I have had a rough summer. It started with an infection, which lead to a bad side effect associated with an antibiotic, and now I have been diagnosed with endometriosis. The ups and downs (ups doesn’t really apply) have come not only from being in physical pain, but from suffering psychologically at the hands of medical professionals and those close to me.
Lets back track a bit: for years I have had bad periods. They didn’t show up that often, but when they did it would mean heavy bleeding for a few days, wanting to jump off a building for the week before it came, feeling like my boobs were being squeezed by a pair of rough hands (in an un pleasurable way) and of course bad cramps. But everyone has bad cramps, so its fine right?
Wrong. A lot of people do have bad cramps, and a lot of those people go to the doctor in search of help when after another excruciating period they think ‘This can’t be right’. So they go along to the doctors. If its the first time they are going, they will probably feel optimistic at the prospect of a doctor shedding (womb pun lolz) some light on the period pain they are experiencing and getting some help. If the doctor recognises that this woman might have a problem, they will give them some medication or, in the best case scenario, refer them to a specialist. I say in the best case scenario because normally it requires a miracle to receive any help bar a prescription for mefanamic acid or a faux-sympathetic gaze followed by a ‘I’m afraid its normal to have to put up with painful periods.’
I read an article about a woman who went to her GP eight times about excruciating period pain before getting referred to a gynaecologist. The problem is that period pain is normalised to such an extent that those who truly are incapacitated on a monthly basis are left feeling pathetic, weak and like it is all in their heads. This mantra seeps into the medical profession and the system of GP’s is such that referrals are expensive and the flawed nature of the system means only the ‘worst’ cases are seen as worthy of a referral . This would be bad if the sole issue was pain, but it isn’t.
The risk of infertility due to endometriosis increases as more scar tissues and adhesions form. Many women have no clue they have it until pregnancy doesn’t happen and the disease is then discovered. Trickier still is the relationship between endometriosis and pain: more endometrial tissue doesn’t necessarily mean more pain.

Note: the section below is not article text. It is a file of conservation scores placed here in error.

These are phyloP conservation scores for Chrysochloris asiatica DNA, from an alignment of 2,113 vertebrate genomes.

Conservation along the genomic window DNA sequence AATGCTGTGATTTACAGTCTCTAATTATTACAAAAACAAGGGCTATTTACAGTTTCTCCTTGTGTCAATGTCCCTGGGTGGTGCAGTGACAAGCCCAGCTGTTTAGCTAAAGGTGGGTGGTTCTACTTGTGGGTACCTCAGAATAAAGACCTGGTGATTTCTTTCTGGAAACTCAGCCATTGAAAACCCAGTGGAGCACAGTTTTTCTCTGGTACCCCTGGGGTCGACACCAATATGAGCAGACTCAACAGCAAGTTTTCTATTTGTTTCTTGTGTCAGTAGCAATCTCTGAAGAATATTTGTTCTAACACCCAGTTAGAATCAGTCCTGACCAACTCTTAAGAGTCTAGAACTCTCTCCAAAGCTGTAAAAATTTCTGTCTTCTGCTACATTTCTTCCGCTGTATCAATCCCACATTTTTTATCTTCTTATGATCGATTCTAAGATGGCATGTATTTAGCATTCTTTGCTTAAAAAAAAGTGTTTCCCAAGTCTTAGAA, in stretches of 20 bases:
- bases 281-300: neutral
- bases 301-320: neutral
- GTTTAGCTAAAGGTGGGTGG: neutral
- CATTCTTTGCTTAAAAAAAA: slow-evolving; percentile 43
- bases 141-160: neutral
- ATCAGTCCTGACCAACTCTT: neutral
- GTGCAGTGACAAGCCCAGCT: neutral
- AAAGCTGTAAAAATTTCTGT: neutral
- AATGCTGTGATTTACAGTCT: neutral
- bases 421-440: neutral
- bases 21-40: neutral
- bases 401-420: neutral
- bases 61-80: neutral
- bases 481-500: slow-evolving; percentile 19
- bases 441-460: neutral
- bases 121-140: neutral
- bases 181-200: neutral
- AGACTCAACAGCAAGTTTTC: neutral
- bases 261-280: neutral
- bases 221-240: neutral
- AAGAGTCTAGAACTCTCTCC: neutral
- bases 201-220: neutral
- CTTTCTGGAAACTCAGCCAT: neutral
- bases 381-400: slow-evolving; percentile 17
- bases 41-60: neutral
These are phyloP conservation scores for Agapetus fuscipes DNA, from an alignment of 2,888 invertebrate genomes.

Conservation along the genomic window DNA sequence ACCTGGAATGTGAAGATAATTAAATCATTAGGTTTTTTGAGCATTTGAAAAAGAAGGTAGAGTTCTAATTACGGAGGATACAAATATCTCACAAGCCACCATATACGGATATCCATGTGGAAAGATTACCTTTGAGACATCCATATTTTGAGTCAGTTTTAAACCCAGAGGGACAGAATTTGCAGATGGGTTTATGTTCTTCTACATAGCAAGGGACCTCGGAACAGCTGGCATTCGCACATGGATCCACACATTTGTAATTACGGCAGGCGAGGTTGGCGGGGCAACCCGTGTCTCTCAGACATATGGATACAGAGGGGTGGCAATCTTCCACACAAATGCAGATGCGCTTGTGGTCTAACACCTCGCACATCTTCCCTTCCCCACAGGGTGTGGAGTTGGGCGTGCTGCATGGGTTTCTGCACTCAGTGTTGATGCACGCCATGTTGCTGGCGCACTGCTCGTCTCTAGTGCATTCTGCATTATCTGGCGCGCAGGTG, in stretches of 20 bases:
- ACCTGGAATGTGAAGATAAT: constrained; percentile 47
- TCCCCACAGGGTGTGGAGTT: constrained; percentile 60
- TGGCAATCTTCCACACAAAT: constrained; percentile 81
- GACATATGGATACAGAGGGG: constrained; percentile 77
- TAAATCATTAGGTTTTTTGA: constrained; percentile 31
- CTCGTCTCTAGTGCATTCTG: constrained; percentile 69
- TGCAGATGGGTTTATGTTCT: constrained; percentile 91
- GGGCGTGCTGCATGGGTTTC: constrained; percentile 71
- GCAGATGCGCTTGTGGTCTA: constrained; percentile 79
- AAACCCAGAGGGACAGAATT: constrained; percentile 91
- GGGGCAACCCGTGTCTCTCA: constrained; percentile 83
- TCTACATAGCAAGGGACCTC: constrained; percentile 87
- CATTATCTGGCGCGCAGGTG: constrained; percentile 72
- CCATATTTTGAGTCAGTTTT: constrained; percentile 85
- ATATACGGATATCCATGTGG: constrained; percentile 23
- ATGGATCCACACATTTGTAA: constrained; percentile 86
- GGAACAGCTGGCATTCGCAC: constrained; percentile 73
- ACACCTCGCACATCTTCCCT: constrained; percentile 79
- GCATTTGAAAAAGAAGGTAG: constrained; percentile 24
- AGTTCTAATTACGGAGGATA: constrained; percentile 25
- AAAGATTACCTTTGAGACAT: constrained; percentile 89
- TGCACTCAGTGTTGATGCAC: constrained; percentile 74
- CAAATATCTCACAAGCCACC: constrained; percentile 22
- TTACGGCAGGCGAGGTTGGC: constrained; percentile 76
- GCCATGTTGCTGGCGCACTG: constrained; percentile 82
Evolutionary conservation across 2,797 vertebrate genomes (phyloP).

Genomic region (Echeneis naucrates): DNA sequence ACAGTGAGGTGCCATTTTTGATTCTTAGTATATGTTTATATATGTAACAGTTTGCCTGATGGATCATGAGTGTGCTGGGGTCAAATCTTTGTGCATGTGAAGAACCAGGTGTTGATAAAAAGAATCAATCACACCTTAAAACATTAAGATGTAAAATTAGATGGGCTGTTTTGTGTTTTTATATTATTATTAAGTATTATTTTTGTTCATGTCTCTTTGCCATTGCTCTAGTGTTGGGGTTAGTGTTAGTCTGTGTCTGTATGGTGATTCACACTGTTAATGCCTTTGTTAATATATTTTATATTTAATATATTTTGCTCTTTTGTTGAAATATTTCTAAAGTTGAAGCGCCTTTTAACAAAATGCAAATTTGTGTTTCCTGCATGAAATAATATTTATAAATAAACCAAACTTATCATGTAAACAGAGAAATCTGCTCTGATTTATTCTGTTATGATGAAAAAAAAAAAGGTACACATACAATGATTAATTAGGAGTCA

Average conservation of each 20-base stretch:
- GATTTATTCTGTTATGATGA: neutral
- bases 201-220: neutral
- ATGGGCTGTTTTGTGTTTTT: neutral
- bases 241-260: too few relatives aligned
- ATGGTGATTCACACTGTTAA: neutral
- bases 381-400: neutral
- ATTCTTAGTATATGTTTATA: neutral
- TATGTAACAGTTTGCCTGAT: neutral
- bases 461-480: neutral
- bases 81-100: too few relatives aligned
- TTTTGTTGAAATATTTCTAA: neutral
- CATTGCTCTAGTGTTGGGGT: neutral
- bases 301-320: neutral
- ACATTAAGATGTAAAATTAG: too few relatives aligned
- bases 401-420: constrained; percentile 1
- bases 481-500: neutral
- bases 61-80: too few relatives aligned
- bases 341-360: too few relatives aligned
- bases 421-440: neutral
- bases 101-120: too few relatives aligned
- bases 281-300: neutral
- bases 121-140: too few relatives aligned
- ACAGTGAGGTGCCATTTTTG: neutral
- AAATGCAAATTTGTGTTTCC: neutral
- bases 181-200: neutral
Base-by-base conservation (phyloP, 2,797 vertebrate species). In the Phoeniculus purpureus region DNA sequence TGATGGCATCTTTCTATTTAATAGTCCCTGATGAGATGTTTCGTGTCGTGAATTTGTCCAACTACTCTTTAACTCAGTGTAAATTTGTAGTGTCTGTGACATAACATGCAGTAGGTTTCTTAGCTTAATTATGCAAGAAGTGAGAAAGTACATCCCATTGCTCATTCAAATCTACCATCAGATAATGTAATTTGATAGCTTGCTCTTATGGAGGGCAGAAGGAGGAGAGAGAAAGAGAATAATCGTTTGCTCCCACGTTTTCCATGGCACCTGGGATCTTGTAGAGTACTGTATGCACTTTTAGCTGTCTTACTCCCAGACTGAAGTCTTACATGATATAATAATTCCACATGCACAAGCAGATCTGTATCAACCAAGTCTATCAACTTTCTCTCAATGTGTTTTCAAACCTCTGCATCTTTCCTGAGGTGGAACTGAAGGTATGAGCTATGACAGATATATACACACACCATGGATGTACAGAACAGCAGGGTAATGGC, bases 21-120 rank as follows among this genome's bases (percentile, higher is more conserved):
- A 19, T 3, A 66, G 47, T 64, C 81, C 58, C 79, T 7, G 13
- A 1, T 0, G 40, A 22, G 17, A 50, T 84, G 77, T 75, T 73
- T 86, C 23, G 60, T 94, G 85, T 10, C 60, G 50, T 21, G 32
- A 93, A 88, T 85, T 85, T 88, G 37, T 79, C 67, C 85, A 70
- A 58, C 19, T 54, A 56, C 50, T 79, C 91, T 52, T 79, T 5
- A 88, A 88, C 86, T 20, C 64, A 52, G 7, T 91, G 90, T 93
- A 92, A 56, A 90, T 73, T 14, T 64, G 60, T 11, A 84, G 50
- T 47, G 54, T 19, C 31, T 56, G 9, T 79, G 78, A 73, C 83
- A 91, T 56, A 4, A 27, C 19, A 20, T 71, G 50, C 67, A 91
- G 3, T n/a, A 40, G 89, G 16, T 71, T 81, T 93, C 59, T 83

Last week I had a laparoscopic operation for diagnosis and treatment of endometriosis. They weren’t sure I had it before the operation, and surgery is the only way to know for sure you have it. An ultrasound may reveal cysts formed by clumps of tissue, but in 90% of cases it isn’t conclusive. They found endometriosis and removed it, but I will need follow up treatment most likely in the form of the pill or the coil.
Before I received real help, I was made to feel accountable for the pain I was feeling. It was insinuated that I was anxious, depressed, unstable and sensitive because blood tests revealed no cause for my pain. The more you get turned away and told you are making it up, the more you question yourself and start to think there is something wrong mentally. I have anxiety, but no amount of anxiety lies at the root of the terrible pelvic pain I have experienced and which has gotten worse over the years. My neighbour also has endometriosis and suggested that maybe I didn’t present myself well enough as a case for them to consider it as an option.
It shouldn’t be about how you present yourself. It should be about delivering help to anyone who turns up at the doctors and says their periods are distressing them and causing their lives to suffer. The main problem is, of course, a lack of belief stemming from a firmly held acceptance that the root cause of any woman’s pain is emotional.
The other problem is surgery. The test for endometriosis is invasive, expensive and carries the usual risks for surgery. Here in the UK the NHS waiting time for the procedure is up to 16 weeks. If you can afford private or have insurance, great. If you can’t or don’t, join the back of the queue.
I don’t see attitudes towards womens’ health concerns changing in the near future. Of course it is great that we have a functioning health system that has the equipment necessary to diagnose and treat such a condition, but telling a person pain is in their head doesn’t make the pain go away. If you are experiencing bad pain every month, don’t sulk away and try to convince yourself it isn’t real. Mention endometriosis and say you think you have it, ask your GP to refer you, and tell them its urgent because you hate heavy periods and think babies are cute.